Life’s problems do not exist to beat you down. They exist to help you grow.
Do you ever go to the gym, stare at all the dumbbells lining the wall, and exclaim, “Dammit! Why are there so many weights here? I can’t possibly lift all of them! Look at how heavy they are! Why can’t they just have a few easy weights and let that be enough?”
Of course that sounds silly, but this is precisely how many people react to the various problems that surface in their lives.
“Dammit! Why do I have to be overweight? Why can’t I just be thin and fit? Why are there so many delicious foods that make me gain weight? Why does exercise have to be so hard? I’m so sick of being fat!”
“Dammit! Why does it have to be so hard to make money? How am I supposed to get out of debt when I can barely pay my bills? Why does it seem like every time I start to pull ahead, my car breaks down again? I’m so sick of being broke!”
“Dammit! Why can’t I find a girlfriend (boyfriend)? I’m a nice person, aren’t I? I’m tired of lame dates with total idiots! Maybe I should just be celibate. Why does this have to be so hard? I’m so sick of being alone!”
“Dammit! Why can’t I find a job I like? Why do I have to do stupid work I hate just to make money? What kind of life is this? How am I supposed to do what I love when I don’t even know what that is? I’m so sick of my job!”
Any of this sound familiar?
Problems as Obstacles
The attitudes reflected above depict problems as obstacles. They are roadblocks, annoyances, and irritations. They get in the way of living. They interfere with your peaceful enjoyment of life.
Given this mindset, you should do your best to prevent problems from arising whenever possible. If a problem occurs, it means something went wrong. It should have been anticipated and avoided. An unavoidable problem represents bad luck or a cruel twist of fate. Or perhaps it suggests you held the wrong thoughts and somehow attracted it via the Law of Attraction.
If you currently have problems on your plate, then you should try to eliminate them if you can. Aim for the delicious nirvana of a problem-free existence — everything in its proper place and nothing to worry about.
This is a terrible mindset to hold. The longer you think this way, the weaker you’ll become. This mindset puts you on a path with two primary branches.
The first branch leads to overwhelm. Eventually your life gets filled with problems you can’t easily solve. You’ll probably resort to some form of escapism to cope (such as via TV, web surfing, video games, excessive reading, alcohol and drugs, etc). You’ll get that slow sinking feeling that your life is slipping away from you. When new problems arise, you’ll become stressed, worried, or anxious.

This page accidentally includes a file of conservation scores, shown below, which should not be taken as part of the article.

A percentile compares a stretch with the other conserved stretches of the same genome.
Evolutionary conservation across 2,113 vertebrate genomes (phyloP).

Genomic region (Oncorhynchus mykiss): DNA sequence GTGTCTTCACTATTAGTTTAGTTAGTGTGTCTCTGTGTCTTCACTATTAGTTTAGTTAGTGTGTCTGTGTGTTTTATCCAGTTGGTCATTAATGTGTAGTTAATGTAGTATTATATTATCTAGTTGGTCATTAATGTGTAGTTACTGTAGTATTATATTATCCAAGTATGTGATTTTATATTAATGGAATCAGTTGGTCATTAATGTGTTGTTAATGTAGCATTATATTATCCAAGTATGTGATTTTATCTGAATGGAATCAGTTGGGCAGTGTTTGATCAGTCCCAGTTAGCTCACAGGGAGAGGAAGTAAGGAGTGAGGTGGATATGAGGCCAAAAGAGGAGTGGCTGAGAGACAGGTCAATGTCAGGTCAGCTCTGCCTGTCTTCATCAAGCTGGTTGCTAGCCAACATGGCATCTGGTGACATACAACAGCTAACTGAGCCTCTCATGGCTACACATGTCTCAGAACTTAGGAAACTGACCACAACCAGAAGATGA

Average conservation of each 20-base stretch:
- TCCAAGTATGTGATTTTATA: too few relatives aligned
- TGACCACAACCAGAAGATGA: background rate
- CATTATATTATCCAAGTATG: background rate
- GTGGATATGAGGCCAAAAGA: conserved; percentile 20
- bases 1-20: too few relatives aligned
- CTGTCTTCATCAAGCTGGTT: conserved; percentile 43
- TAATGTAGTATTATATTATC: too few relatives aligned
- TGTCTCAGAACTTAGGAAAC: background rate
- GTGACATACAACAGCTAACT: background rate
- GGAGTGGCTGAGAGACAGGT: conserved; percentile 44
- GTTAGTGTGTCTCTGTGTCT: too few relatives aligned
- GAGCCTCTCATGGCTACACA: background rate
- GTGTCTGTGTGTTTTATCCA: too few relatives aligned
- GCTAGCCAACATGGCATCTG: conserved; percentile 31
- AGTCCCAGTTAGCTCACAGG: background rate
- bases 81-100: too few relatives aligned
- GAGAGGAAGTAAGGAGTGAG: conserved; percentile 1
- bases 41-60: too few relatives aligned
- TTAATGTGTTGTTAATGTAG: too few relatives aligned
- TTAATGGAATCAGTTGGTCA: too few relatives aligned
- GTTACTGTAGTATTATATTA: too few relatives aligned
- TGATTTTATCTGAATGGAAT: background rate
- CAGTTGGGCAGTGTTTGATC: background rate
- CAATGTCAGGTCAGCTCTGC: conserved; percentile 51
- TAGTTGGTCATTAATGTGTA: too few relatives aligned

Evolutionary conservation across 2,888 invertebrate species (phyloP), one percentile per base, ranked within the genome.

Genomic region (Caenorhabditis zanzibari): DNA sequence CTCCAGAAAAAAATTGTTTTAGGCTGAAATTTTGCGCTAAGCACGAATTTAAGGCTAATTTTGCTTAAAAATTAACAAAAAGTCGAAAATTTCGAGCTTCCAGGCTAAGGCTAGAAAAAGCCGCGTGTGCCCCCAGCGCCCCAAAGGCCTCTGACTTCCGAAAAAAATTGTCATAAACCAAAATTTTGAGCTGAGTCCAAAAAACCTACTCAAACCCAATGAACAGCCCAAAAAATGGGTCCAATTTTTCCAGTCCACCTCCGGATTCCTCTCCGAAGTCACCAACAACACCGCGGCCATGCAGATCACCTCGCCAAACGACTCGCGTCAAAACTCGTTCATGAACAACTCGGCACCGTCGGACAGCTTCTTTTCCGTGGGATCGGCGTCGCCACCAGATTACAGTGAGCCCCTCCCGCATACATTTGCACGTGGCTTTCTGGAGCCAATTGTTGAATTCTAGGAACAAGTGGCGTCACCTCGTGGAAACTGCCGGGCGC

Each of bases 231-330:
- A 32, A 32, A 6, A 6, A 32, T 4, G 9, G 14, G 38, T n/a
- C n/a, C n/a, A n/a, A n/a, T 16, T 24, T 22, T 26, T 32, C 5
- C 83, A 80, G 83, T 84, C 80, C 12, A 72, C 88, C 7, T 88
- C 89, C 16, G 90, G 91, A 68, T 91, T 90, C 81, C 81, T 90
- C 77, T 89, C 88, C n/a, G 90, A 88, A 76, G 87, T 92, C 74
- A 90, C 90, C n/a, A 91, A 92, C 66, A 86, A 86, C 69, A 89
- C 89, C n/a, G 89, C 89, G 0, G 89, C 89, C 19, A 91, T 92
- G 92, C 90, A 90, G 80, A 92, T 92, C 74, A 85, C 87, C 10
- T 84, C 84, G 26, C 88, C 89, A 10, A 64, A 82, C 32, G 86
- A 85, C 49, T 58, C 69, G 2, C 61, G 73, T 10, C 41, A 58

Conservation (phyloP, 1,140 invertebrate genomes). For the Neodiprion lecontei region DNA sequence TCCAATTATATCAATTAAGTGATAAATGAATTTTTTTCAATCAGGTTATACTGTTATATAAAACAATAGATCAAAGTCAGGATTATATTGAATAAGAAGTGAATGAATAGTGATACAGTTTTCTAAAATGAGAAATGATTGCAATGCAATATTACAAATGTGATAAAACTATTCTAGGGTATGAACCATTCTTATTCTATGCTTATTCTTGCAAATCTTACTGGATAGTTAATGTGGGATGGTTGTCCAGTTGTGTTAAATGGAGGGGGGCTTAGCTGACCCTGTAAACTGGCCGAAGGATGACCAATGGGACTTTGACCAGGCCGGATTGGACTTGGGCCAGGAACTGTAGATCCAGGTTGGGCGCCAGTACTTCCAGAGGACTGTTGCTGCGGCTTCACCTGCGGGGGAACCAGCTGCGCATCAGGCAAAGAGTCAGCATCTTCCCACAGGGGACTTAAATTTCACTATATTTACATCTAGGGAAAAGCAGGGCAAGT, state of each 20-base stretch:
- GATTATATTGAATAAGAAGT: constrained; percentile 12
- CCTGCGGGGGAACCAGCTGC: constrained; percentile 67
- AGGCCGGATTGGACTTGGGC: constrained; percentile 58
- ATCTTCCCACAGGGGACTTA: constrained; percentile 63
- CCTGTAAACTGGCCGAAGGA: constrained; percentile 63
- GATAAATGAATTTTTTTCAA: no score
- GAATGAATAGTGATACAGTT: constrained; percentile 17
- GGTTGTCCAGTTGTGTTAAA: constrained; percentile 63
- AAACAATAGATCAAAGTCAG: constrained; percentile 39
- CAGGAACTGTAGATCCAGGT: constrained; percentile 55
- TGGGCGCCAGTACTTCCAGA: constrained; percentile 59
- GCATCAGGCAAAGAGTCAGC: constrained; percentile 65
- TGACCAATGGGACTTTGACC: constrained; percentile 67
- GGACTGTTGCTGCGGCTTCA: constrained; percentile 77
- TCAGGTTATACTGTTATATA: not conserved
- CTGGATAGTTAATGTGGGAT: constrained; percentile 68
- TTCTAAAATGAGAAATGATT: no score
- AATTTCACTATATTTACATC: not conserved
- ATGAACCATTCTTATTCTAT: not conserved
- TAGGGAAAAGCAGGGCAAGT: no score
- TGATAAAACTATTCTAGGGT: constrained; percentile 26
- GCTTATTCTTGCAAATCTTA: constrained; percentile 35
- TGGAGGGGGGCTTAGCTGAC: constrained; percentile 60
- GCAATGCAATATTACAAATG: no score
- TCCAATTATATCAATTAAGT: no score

The second branch leads to withdrawal. You gradually check out from the world in order to reduce the problems you’ll face. You may justify this with words like simplification and minimalism. If some part of your life gives you too much trouble, you try to surgically remove it. You probably live alone and have few friends. You favor work that’s easy, unchallenging, and unrewarding. The thought of living in a cave somewhere or meditating for days on end starts to sound like a good idea. All you want is peace, peace, peace, but you never seem to be able to stay there for long. Some annoyance always comes up.
There are other branches as well as variations of the two above, but for the most part, you’re either headed toward stressful overtraining or long-term atrophy. Either way, the longer you run these patterns, the weaker you become. Eventually problems that didn’t seem so big five years ago now feel like terrible burdens. “Dammit! Why did that light bulb have to burn out? Oh crap, I’m outta bulbs too. Now I have to go to the store. Ehhh… I’ll do it later. I just don’t have the energy to deal with this now.”
Problems as Opportunities
Let me offer you a different way of thinking about problems that’s a lot more empowering and a lot less whiny.
Problems do not exist to beat you down. They exist to help you grow stronger. Problems are like the dumbbells at the gym. If you attempt to lift them, you may feel tired in the short run, but you’ll grow stronger in the long run.
When you think about the various problems and challenges you’re facing in life, you may be tempted to assume that the goal is to reach the solution state — to get past the problem. But that’s a very narrow and largely disempowering perspective. That’s like saying that the point of going to the gym is to reach the end of your workout.
A more productive perspective is to consider that the activity of solving problems is what really matters. It’s the activity, not the final solution state, that helps you grow.